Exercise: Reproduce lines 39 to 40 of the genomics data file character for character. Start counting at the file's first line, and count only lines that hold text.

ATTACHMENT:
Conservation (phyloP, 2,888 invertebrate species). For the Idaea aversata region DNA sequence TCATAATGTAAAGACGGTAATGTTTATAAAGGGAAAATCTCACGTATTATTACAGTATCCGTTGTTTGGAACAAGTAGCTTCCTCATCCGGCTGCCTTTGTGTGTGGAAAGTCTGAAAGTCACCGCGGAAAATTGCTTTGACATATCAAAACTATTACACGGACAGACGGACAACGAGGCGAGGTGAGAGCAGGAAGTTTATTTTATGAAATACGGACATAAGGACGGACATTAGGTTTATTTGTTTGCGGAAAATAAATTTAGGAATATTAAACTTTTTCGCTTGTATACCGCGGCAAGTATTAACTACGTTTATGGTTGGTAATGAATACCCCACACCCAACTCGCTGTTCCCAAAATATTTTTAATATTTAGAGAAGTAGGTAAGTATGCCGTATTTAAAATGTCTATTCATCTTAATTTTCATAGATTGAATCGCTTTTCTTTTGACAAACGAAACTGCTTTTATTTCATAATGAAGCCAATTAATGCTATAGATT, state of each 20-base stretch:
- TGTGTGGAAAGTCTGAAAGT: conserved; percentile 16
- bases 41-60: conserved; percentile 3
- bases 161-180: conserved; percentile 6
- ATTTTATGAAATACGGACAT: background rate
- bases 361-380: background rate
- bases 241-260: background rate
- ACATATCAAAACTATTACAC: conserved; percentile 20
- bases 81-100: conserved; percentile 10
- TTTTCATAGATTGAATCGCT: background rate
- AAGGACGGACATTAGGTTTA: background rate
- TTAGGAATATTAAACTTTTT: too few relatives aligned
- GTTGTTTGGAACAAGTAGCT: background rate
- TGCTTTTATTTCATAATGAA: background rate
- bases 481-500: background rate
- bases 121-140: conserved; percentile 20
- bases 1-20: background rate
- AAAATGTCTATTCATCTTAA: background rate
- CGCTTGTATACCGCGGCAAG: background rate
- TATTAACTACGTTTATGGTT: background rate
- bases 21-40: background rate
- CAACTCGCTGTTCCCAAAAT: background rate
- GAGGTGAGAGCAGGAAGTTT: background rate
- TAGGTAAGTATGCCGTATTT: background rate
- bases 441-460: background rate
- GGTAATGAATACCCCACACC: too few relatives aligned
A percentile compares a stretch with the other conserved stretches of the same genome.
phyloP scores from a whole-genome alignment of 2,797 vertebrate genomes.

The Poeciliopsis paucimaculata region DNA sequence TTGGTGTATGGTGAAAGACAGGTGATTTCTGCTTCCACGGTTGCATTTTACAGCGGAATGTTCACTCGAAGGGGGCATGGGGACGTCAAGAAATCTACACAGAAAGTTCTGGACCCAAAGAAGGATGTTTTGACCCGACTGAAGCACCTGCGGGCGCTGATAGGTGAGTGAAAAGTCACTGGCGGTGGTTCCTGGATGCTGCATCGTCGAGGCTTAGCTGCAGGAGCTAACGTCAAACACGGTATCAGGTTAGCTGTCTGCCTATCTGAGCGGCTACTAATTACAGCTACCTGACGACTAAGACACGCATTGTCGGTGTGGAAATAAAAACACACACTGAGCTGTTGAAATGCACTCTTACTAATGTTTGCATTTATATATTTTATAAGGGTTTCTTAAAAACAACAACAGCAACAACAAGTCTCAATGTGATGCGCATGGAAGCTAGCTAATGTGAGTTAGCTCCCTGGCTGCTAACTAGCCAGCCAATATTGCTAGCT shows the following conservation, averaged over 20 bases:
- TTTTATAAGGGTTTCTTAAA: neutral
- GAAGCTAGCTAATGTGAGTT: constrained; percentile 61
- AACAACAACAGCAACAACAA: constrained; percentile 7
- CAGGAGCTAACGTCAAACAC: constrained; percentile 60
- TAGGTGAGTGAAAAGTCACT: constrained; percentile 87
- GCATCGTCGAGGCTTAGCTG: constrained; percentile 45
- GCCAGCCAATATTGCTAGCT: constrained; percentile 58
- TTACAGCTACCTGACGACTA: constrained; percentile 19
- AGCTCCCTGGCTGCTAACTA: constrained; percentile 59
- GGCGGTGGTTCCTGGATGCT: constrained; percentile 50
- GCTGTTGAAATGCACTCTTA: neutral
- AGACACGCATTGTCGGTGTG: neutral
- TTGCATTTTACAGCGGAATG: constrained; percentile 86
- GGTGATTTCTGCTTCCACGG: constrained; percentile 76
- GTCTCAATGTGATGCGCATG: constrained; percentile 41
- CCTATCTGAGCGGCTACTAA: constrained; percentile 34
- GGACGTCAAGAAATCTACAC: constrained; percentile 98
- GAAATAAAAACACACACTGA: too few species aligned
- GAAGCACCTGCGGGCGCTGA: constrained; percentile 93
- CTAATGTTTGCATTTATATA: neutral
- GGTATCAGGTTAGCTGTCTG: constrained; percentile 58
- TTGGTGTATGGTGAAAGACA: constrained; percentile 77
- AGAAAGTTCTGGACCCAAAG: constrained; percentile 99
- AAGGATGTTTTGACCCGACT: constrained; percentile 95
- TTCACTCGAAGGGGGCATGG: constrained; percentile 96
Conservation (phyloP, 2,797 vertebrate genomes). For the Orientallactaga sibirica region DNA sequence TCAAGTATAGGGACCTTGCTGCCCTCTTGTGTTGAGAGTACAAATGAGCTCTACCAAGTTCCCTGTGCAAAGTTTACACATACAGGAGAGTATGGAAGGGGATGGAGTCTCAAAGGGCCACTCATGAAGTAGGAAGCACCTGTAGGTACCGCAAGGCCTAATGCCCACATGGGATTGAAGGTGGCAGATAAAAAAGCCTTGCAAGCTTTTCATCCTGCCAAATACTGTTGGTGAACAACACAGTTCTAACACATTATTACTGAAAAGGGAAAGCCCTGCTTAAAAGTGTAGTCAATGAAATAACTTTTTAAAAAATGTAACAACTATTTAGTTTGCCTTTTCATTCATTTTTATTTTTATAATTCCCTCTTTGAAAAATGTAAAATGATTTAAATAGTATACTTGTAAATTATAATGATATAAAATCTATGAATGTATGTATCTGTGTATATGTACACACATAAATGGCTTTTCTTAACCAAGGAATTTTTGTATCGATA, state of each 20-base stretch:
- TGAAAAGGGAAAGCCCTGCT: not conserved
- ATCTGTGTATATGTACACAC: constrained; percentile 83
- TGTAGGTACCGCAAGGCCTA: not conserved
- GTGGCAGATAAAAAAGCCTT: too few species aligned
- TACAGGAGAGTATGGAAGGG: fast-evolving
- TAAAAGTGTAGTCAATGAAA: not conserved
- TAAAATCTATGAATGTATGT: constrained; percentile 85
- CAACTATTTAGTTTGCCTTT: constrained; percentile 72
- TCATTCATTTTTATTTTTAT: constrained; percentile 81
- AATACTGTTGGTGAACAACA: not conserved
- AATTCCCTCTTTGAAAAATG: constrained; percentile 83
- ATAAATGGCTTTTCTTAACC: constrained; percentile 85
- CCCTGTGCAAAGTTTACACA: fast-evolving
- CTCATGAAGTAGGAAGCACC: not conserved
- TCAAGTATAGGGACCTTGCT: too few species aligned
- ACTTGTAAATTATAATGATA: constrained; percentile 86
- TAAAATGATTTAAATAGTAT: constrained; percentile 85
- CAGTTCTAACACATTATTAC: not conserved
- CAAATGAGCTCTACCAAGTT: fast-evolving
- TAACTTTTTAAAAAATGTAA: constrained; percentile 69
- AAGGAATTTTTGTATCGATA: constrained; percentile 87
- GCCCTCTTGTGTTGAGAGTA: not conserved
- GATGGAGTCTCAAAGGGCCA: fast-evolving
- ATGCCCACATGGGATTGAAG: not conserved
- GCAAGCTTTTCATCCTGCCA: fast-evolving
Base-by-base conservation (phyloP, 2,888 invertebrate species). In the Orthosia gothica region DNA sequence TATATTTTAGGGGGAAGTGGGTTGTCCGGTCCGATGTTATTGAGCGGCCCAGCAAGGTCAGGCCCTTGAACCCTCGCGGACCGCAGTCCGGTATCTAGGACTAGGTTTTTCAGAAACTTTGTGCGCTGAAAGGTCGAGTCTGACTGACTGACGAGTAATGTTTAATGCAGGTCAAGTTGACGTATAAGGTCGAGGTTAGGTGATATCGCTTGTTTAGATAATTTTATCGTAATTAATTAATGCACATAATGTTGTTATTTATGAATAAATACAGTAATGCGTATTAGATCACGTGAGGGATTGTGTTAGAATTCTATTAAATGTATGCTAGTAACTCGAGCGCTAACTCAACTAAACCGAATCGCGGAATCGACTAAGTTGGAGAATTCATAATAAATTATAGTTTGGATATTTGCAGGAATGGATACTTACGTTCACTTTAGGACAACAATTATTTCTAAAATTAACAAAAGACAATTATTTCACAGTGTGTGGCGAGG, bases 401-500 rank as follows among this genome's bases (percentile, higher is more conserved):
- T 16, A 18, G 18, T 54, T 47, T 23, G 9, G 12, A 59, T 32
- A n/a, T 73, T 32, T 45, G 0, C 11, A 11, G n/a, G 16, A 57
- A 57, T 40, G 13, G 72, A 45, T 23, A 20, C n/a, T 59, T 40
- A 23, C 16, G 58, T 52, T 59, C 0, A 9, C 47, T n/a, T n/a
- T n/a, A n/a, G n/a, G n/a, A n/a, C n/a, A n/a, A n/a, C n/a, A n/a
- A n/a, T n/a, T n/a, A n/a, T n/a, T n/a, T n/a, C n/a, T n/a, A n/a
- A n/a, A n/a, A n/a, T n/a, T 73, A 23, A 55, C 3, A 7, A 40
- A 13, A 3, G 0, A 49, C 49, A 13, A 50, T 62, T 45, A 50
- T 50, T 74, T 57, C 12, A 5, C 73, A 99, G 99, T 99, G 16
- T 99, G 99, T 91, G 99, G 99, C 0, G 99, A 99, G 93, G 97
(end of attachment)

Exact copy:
- GGCGGTGGTTCCTGGATGCT: constrained; percentile 50
- GCTGTTGAAATGCACTCTTA: neutral